“Rav Huna bar Yehuda said in the name of Rebbe Ami: A person should complete the portion together with the community, twice Scripture and once targum, and even ‘Atarot and Dibon’ [proper names], for anyone who completes the portion with the community, his days and years are lengthened” (Berakhot 8a). This is also the ruling of the Shulchan Aruch (OC 285:1), who also permits reading Rashi’s commentary.
The Maharal likens these three readings to the three times the Torah was reviewed to Israel in the desert: once at Mount Sinai, once in the Tent of Meeting, and once in Moav. (See Rashbam Shemot 12:1.) In Moav, we learn that Moshe “explained the Torah” (Devarim 1:5); Rashi explains that he explained it in seventy languages. So the third time the Torah was given, it was given in all the languages of the nations.
The Maharal explains that these three readings correspond to three “worlds”, or levels of holiness. We might think that the Targum would be the lowest of the three worlds, but actually, writes the Maharal, it is the highest. The reason is that the Targum (Aramaic) is not just one language among the languages of the nations;it is a unique pan-human language. He brings several proofs for this claim:
The Maharal writes that the Targum “isn’t considered a language”. (I can’t find the source for this statement.)
The gemara states that the angels don’t understand Aramaic (Shabbat 12b and elsewhere); this is because it is a language unique to the level of mankind as a whole, who are above the angels in respect of free will and reward and punishment.
The Maharal also points out that the Talmud is written in Aramaic, because it relates to a higher level of Torah understanding than the Mishna.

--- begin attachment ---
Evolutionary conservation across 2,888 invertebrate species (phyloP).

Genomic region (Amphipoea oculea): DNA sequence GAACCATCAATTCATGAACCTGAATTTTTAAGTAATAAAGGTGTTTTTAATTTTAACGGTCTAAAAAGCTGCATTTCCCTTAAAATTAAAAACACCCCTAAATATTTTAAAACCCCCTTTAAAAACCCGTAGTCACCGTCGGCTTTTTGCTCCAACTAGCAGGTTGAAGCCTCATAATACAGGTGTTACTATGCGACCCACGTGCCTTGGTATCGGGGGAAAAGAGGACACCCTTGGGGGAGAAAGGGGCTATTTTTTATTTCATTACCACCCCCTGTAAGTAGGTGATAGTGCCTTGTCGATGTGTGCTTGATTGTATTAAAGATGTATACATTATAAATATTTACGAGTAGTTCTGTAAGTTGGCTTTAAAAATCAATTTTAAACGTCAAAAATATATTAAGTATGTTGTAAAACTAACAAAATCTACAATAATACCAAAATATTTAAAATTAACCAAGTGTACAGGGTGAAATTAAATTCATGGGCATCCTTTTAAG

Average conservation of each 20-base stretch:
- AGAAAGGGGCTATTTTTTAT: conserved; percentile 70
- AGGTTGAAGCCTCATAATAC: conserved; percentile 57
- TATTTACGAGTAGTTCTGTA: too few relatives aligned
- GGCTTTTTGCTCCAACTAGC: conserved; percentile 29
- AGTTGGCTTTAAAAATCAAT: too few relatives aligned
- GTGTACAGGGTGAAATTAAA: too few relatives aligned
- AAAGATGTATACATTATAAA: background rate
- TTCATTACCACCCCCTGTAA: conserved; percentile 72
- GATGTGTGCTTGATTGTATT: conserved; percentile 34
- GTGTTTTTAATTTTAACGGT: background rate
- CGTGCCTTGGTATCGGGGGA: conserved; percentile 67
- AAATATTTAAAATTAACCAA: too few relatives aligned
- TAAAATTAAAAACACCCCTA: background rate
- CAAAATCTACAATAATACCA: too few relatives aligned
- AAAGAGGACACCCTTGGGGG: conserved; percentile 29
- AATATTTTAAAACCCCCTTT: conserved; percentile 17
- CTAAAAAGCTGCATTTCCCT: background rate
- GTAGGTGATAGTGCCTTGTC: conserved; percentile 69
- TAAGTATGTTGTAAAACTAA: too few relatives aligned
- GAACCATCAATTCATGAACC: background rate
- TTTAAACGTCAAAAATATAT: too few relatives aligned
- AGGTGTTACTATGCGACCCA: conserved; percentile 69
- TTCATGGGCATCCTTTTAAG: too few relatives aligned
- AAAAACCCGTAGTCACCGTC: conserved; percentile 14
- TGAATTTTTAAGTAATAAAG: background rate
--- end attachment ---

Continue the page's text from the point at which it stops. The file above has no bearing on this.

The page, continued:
The translation of the Torah into Aramaic testifies to the fact that the Torah is relevant to all of mankind. It is true, writes the Maharal, that the other nations didn’t accept the Torah, but it was offered to them. And non-Jews can still accept the Torah by converting; thus, writes the Maharal, the language of Targum is specially connected to converts.
The gemara states that the Targum on the Torah was composed by Onkelos, a convert. (Megila 3a.)
The entire mishnah is in Hebrew. Yet at the very end of chapter 5 of tractate Avot, there are two statements in Aramaic, by Ben Bag Bag and Ben Hei Hei. One old tradition states that these individuals were converts.
In addition, this switch is important because the sixth chapter of Avot is all about the Torah; as we move from the level of midot to Torah, we suddenly have statements in Aramaic which is uniquely relevant to the highest worlds.
So reading the Targum on the portion testifies to the fact that the Torah comes to us from the highest worlds the special level of human striving which is above the level of the angels. This level is inherently relevant to mankind as a whole, as we see from the fact that Aramaic is a pan-human language. All nations have a potential connection to Torah, but since they declined to accept the Torah at the time it was given, their main connection is through conversion, and indeed converts seem to have a special affinity for this language.
Based on Maharal Netivot Olam Netiv HaAvoda 11, 13, Derech Chaim 5.
Rabbi Asher Meir is the author of the book Meaning in Mitzvot, distributed by Feldheim. The book provides insights into the inner meaning of our daily practices, following the order of the 221 chapters of the Kitzur Shulchan Aruch.
The words of this author reflect his/her own opinions and do not necessarily represent the official position of the Orthodox Union.